2021 was a trying year for DTC marketers. Sleepless nights, gallons of Comeeter coffee, and hours on analytics dashboards just to figure out where the customer came from.
Yes, I’m talking about marketing attribution, and it’s an absolute fiasco.
While there are a few ways to solve attribution, one of the easiest is to hook up post-purchase surveys 🎣
Post-purchase surveys are one or more questions shown to a customer immediately after they’ve bought a product or completed some other meaningful activity.
Besides marketing attribution, post-purchase surveys can come in handy with personalization and conversion optimization.
🕵️♀️ Solving marketing attribution
Jeremiah Prummer, Founder & CEO at KnoCommerce, a post-purchase survey platform, notes:
“The only way you can understand where a customer first found a brand is to ask them. Clicks and pixels can’t tell you with certainty because it’s extremely segmented, and with Apple’s latest updates, everything's chaotic.”
Post-purchase surveys are one of those modern tactics that can aid you in answering a simple question: “where’s my customer coming from?”
In other words, did they buy from an ad, a tweet, influencer content, or simply good ‘ol search? 🎯
You can use a tool like KnoCommerce or EnquireLabs and insert a question that pops up right after a customer purchases a product.
The question generally is: “How did you hear about us?” and the answer is one-choice, or if they choose “Other,” a field appears for them to enter the source.
Around 60% of customers who purchase respond to this survey.
Take this data, tally it with Google Analytics and other platform-specific measurement tools, and almost accurately attribute the conversion to the right channel.
🤝 Level up your personalization game
Post-purchase surveys also allow you to personalize your messages. Let’s look at two examples:
1) You run a dog accessories brand. When someone purchases for the first time, collect the pup’s name in a survey. Then, take that data, plug it into Klaviyo or Postscript, and start personalizing your emails and SMS.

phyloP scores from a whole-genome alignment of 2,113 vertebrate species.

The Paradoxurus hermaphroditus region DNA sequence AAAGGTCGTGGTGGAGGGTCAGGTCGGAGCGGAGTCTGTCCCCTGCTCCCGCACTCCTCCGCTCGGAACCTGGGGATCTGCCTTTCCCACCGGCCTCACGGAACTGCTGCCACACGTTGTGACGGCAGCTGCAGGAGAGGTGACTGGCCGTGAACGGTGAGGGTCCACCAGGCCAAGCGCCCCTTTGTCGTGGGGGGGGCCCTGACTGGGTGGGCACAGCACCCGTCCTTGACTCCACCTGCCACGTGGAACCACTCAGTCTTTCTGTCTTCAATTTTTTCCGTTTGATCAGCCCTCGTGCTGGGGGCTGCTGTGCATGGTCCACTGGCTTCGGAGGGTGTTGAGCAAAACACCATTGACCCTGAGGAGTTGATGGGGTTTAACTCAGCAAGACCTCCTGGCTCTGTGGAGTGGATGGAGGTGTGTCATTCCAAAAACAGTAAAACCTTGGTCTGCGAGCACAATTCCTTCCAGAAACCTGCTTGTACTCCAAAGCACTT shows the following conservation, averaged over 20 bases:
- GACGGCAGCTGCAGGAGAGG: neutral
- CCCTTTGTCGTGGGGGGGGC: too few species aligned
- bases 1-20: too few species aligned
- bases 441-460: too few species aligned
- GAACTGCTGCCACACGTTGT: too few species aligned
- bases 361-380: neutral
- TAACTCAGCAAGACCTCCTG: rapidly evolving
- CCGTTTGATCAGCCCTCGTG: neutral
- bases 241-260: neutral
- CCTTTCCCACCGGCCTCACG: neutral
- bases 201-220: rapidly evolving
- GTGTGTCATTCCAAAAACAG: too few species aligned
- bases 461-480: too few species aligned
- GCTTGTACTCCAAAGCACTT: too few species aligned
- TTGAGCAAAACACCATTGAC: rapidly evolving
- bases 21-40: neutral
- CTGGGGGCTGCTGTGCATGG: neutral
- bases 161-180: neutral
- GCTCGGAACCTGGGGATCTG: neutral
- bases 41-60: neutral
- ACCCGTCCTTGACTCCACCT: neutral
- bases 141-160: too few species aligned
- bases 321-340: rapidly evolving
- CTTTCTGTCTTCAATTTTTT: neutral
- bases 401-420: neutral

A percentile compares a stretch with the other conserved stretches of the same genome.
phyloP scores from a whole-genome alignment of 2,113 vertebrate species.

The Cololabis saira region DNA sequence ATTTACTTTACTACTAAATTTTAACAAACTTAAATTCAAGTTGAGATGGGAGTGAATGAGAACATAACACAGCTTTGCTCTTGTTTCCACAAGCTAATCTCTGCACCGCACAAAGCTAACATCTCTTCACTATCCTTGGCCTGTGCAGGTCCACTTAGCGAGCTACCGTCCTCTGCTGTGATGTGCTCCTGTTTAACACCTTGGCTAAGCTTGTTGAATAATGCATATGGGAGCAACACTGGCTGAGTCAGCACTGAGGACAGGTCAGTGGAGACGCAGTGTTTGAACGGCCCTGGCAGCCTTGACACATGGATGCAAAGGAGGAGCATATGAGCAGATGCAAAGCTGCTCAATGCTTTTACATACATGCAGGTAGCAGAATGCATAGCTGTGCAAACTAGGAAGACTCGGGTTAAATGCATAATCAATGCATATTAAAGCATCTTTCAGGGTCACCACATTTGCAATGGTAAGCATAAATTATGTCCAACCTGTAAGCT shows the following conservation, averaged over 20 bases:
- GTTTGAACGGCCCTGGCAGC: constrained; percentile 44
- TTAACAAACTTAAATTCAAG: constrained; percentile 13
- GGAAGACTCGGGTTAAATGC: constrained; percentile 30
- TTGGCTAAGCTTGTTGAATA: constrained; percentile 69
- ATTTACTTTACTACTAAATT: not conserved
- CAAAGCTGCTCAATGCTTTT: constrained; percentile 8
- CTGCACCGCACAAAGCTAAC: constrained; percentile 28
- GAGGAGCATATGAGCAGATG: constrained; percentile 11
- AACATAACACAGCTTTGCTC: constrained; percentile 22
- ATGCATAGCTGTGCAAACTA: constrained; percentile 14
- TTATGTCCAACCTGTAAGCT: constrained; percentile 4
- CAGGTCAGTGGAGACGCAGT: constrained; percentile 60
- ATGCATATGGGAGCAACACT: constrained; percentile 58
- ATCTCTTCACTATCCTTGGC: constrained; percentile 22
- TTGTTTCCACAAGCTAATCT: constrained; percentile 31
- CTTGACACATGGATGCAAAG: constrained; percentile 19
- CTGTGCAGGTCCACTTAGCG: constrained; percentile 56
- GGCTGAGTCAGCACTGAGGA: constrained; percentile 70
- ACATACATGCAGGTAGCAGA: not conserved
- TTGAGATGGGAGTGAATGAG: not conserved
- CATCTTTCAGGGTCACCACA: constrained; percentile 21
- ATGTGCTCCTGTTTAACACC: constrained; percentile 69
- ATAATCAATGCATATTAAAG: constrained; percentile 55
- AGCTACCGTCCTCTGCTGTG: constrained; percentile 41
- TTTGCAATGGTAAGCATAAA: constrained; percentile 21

For example, you can include the pup’s name instead of the customer’s like “Hello, Cooper’s Mom” 🐕
2) Attach a “who did you purchase for?” question at the end of a purchase. For example, if you know that a customer buys for others, put them on a flow focused on gifting, where you talk about gift cards and special holiday offers.
🏗 Fix your site’s conversion pitfalls
One way to figure out your store’s CRO woes is by asking customers. Post-purchase surveys make it easy to do this.
Ask your customers to rate their shopping experience on a scale of 1 to 10.
If they tap anywhere between 1 and 5, but they still purchased from you, you can ask, “what almost prevented you from buying?” Keep it open-ended.
You can collect some exciting data through those answers like:
- “I had issues checking out”
- “The price could be lower”
- “I wasn’t able to understand what I was getting for this product”
- “I didn’t find enough reviews”
- “I had concerns about the ingredients used”
Depending on your store’s niche, you’ll uncover hidden opportunities that you can use to fix your site’s conversion and the overall experience.